6 Replies Latest reply on Mar 27, 2011 11:19 PM by EJP

    installed jdk ... but how do I open it to use it?

    850580
      hello;

      I'm new to java.

      I downloaded jdk ( winXP ) ... I expected that it would be an authoring environment, like Flash ... but i can't find anyway to open it.

      thanks,
      Shannon
        • 1. Re: installed jdk ... but how do I open it to use it?
          796440
          847577 wrote:
          I expected that it would be an authoring environment, like Flash
          If you're going to do any amount of programming, you'll need to learn to check your assumptions.

          http://download.oracle.com/javase/tutorial/getStarted/cupojava/index.html
          • 2. Re: installed jdk ... but how do I open it to use it?
            850580
            I guess the usage of the phrase 'development Kit' led me to the assumption ...

            I am beginning to believe that jdk should be called jbc ==> java background compiler, as in it runs on your OS in the background and then smartly c*ompiles text written in a text editor whenever I snap my fingers 3 times ... am I correct:)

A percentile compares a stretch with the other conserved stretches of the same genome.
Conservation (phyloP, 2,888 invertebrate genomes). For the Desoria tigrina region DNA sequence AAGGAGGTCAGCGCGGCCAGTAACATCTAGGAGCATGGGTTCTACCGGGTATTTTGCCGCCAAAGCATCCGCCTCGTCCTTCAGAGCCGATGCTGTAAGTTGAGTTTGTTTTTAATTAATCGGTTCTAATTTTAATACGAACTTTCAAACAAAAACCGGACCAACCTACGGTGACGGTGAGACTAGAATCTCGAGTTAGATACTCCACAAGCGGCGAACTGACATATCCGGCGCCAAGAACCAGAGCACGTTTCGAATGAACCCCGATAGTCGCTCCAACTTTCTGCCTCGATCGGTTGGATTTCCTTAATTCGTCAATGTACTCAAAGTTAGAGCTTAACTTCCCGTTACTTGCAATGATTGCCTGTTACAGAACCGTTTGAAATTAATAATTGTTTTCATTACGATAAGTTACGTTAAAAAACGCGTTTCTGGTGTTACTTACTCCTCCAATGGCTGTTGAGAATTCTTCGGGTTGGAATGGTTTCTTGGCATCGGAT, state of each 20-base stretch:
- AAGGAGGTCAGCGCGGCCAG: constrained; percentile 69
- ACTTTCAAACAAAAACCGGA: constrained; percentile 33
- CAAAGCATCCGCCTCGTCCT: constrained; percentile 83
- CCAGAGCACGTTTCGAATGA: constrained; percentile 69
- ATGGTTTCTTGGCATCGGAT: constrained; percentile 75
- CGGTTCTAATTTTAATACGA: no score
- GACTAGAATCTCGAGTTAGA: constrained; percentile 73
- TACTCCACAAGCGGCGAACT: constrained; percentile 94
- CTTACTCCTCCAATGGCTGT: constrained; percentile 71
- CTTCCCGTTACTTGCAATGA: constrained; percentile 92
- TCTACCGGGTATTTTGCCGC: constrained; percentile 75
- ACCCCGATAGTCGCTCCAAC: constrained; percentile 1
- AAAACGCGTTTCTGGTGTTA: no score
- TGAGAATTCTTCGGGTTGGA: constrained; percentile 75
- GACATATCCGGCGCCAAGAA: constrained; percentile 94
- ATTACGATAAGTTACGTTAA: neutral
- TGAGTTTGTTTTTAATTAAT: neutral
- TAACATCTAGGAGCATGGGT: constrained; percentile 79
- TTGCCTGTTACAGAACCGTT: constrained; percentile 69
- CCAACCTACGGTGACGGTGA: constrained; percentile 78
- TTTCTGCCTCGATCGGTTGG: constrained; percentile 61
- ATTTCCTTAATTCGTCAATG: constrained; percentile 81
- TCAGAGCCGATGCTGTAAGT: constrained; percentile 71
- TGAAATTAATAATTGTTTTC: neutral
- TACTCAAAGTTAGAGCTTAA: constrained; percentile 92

• 3. Re: installed jdk ... but how do I open it to use it?
              793415
              847577 wrote:
              ..I downloaded jdk ( winXP ) ... I expected that it would be an authoring environment, ..
              I guess the closest equivalent in Java programming would be an IDE, most of which are good, powerful & free.

              OTOH it is generally a good idea for newbies to get used to using the JDK tools from the command line, and just use a 'simple' editor (such as TextPad - which provides compile and run from keyboard shortcuts and syntax highlighting, but little more) until they are comfortable with what the JDK tools do, and how they work.

              If newbies come to rely on their IDE, the first time that something goes wrong, they will be completely lost.
              • 4. Re: installed jdk ... but how do I open it to use it?
                793415
                847577 wrote:
                ..I am beginning to believe that jdk should be called jbc ==> java background compiler, as in it runs on your OS in the background and then smartly c*ompiles text written in a text editor whenever I snap my fingers 3 times ... am I correct:)
                No. But wait, let me reconsi.. No.
                • 5. Re: installed jdk ... but how do I open it to use it?
                  796440
                  847577 wrote:
                  I guess the usage of the phrase 'development Kit' led me to the assumption ...

                  I am beginning to believe that jdk should be called jbc ==> java background compiler, as in it runs on your OS in the background and then smartly c*ompiles text written in a text editor whenever I snap my fingers 3 times ... am I correct:)
                  Nope. JDK is the correct term. It's more than just a compiler. And it gets run in the foreground quite a lot.
                  • 6. Re: installed jdk ... but how do I open it to use it?
                    EJP
                    I am beginning to believe that jdk should be called jbc ==> java background compiler, as in it runs on your OS in the background and then smartly c*ompiles text written in a text editor whenever I snap my fingers 3 times ... am I correct:)
                    No, you are dead wrong. That is what would happen if you installed an IDE which appears to be what you are looking for. By itself the JDK is just a collection of tools and documentation with no 'background' aspect whatsoever